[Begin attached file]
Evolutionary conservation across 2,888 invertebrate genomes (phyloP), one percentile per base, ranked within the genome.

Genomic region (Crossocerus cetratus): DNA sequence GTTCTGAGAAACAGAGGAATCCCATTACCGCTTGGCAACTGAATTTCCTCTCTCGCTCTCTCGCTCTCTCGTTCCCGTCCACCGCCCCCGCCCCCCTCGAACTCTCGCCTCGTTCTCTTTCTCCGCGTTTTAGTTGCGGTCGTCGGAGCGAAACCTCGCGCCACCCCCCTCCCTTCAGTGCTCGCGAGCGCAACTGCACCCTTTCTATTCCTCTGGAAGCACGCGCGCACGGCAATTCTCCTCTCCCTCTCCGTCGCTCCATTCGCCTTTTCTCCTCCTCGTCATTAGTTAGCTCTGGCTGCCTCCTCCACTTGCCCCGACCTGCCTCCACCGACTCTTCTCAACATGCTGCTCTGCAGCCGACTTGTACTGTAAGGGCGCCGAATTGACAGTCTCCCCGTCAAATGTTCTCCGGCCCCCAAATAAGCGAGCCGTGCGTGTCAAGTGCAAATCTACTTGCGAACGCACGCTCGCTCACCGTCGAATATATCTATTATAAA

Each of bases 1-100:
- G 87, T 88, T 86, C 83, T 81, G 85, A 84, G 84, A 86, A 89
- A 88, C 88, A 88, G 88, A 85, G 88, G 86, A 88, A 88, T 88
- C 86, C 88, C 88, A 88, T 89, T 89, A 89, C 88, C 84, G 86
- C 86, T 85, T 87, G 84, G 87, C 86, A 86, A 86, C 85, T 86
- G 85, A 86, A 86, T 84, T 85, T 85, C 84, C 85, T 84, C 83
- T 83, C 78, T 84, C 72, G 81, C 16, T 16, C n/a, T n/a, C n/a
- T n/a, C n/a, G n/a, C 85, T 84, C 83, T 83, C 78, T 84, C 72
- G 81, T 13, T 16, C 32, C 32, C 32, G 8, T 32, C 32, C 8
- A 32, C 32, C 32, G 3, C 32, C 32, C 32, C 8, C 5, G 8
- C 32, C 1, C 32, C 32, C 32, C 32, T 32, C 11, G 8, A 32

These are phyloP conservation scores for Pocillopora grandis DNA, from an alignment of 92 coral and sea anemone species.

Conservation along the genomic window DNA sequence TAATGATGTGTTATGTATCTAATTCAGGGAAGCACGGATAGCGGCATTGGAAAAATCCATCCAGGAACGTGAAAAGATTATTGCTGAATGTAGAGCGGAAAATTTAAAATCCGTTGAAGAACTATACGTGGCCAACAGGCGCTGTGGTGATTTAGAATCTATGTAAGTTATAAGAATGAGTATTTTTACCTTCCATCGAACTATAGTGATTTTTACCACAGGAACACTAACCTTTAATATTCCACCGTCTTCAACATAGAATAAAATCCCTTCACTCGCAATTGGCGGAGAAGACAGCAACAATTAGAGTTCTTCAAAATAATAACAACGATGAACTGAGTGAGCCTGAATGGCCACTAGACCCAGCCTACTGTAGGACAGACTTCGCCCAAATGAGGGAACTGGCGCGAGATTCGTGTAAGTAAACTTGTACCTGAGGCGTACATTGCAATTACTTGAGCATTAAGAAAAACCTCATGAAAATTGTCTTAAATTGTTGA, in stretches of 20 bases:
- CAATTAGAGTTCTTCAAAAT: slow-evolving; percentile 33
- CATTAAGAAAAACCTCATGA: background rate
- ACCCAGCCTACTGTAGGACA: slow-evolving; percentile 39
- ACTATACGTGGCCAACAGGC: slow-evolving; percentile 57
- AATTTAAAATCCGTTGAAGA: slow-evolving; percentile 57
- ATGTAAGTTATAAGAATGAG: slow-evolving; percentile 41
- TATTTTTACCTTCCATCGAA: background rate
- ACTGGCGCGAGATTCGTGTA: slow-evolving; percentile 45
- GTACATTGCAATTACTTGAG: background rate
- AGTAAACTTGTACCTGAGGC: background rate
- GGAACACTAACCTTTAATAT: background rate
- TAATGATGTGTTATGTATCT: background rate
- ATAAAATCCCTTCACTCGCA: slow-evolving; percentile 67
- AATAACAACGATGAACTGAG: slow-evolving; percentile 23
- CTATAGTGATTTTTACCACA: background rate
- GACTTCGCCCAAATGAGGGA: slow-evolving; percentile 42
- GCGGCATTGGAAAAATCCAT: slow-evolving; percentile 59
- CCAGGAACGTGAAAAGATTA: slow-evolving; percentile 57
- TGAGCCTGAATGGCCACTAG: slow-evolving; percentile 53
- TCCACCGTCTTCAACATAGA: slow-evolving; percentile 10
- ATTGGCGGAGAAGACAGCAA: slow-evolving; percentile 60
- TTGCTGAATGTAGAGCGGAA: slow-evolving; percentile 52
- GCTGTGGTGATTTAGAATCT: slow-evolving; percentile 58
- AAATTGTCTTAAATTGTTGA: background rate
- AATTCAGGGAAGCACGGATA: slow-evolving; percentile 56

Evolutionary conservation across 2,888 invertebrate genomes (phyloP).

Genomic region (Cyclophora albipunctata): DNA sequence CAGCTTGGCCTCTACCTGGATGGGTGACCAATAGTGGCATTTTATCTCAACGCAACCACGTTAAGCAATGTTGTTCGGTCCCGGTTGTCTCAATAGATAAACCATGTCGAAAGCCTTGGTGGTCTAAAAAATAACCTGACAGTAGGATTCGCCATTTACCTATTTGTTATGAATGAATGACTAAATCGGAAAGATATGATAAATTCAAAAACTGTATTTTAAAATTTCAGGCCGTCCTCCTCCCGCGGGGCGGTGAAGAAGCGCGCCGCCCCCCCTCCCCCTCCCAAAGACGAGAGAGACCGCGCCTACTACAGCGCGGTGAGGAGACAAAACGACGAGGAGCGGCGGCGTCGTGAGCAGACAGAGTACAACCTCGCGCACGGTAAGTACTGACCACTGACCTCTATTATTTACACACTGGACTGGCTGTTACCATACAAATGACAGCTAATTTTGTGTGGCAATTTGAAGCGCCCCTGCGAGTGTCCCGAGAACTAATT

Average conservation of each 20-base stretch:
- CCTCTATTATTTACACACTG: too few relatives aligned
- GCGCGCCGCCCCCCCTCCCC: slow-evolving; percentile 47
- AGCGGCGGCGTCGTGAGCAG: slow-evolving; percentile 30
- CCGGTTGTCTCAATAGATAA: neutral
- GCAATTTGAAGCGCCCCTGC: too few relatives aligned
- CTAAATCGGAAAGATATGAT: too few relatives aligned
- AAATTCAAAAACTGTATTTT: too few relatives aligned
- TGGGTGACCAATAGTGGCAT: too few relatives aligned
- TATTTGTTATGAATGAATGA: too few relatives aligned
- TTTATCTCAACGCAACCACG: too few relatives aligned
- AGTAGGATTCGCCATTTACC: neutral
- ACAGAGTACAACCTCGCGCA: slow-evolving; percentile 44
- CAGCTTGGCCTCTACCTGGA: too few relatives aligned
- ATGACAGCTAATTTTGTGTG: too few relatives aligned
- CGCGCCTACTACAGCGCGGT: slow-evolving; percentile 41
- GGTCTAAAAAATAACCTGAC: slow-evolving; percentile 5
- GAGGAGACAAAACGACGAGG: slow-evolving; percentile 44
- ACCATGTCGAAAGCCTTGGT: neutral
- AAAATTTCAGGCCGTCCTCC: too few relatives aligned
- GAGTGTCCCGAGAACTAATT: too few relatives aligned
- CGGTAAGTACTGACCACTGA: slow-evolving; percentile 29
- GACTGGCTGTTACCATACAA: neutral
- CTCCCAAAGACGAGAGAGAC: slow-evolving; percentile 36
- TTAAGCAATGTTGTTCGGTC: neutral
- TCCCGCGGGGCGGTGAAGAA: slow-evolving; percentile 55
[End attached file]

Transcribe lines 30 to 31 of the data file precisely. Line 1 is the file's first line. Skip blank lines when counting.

- CTATAGTGATTTTTACCACA: background rate
- GACTTCGCCCAAATGAGGGA: slow-evolving; percentile 42